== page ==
Quote:
/LIMIT
A decimal limit can be added to any host specification to restrict the number of jobs that this client will send to the machine. The limit defaults to four per host (two for localhost), but may be further restricted by the server. You should only need to increase this for servers with more than two processors.


So I set my /etc/distcc/hosts to look like this:

tiny-core quad-core --randomize

Hurray! We're talking! Lights are flashing on the router and things are diddling. But...snooze...things really arent' building faster, and my quad-cores cpus are just playing with themselves--no real computation going on here, so lets' try this:

quad-core

Nope, not really much difference, but the Tiny Core is still loaded sending jobs

Fine. The man pages say each helper only uses four jobs by default, so lets crank that up:

quad-core/8

NOW WERE TALKING. Full usage of all the cores, meanwhile tiny-core is able to happily hum along sending jobs.

In this case, cranking up the jobs sent to quad core made a huuuuge difference. Also, removing tiny-core (localost) also improved things--giving tiny-core the much needed resources it needed to run the distcc daemon and all it's pre-op work.

Every case is different. If I were running the same job from my quad-core, I might exclude the tiny-core, but more than likely I would keep it included,
Or you could just run Distcc in simple compression mode. I've run tests to compare the same package, with the same computers, with different settings, and the results are really interesting if you're into statistics. :)

The distcc defaults are four jobs per-host, but I have four processors (five in this case--quite a bit more depending on what's plugged into the network) and they say you can double-up on your MAKEOPTS. Doubling up on your MAKEOPTS doesn't hurt things, but it's doing jack-squat if you're not sending those extra jobs to your helpers.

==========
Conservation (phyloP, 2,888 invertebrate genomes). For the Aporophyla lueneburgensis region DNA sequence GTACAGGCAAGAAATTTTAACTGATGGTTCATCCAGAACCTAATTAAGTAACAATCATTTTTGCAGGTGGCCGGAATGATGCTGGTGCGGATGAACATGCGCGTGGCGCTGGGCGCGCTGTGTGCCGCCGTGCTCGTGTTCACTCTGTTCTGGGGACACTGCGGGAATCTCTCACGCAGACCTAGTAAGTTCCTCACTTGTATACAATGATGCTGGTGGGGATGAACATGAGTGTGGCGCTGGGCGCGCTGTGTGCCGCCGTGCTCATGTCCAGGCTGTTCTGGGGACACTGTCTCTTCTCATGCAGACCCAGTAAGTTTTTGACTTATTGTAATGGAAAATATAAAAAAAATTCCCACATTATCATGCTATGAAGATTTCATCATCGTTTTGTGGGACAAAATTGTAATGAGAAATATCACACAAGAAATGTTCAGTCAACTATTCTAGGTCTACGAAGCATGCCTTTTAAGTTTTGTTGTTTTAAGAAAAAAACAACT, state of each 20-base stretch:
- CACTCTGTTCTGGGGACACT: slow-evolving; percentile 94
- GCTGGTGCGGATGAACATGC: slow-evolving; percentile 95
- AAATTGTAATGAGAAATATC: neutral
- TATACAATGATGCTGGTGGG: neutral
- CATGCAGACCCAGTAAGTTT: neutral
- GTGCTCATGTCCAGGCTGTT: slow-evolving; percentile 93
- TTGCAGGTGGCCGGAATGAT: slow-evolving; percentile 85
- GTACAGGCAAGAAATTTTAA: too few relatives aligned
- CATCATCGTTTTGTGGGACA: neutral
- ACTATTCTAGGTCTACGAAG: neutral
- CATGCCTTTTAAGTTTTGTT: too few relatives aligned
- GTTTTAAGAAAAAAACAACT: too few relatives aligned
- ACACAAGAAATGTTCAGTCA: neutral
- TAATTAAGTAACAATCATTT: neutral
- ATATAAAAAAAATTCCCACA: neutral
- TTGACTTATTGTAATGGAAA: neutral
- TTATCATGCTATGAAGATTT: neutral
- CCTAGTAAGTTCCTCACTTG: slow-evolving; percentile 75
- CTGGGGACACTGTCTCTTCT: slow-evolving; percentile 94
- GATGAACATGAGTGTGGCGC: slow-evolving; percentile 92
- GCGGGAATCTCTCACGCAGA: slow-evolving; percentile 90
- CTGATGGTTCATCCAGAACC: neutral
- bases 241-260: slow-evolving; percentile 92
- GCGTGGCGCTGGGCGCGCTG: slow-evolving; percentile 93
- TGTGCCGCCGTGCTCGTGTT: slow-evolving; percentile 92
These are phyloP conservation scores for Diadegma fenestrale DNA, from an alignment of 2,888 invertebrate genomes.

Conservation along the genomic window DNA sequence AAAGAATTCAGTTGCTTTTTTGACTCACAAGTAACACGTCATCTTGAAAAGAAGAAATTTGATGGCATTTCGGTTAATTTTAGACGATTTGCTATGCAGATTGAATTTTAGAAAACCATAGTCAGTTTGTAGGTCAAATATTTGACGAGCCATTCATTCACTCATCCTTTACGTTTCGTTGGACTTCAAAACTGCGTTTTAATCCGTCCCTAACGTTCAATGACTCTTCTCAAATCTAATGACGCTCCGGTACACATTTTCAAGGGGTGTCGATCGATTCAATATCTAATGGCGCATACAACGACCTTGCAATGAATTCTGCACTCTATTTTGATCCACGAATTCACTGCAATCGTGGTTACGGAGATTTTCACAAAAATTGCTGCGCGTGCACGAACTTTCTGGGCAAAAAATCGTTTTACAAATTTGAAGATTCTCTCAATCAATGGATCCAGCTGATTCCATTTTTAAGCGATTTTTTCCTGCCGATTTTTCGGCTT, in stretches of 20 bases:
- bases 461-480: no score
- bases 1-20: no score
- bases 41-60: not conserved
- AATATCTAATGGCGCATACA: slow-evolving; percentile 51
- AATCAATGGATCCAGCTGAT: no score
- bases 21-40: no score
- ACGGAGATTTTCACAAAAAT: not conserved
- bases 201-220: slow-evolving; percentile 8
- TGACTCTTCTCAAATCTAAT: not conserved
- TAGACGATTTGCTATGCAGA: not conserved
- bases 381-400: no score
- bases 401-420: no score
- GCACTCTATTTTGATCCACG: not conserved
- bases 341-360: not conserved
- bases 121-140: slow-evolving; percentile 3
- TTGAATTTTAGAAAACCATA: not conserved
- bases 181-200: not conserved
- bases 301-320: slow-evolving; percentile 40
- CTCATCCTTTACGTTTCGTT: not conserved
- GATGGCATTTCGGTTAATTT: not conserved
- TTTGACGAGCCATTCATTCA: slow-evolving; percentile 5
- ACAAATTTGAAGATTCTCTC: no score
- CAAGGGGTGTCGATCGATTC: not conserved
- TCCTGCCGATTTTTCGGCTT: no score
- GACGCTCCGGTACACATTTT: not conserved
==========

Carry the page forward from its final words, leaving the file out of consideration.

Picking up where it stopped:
But if we were to add in a couple of more computers into the mix and want to update them all at once? Can you do that? YOU'RE DAMN RIGHT YOU CAN.

All of these procesors process things at a different time and pace, so if tiny-core is still thinking about one job while it's at only %40, while quad-core is sending out a job to it, tiny core can handle it. Meanwhile our other computers are also processing and sending/recieving their jobs--what ends up is no one computer is overloaded, because we've set our EMERGE_DEFAULT_OPTS="--jobs 2 --load-average 0.9" (or whatever's sane for that computer's processor). Setting your load average per computer is important too, that way if it's working hard doing a job for one computer it won't start another job for itself, and this goes vice/versa for all the other 'puters on the network too.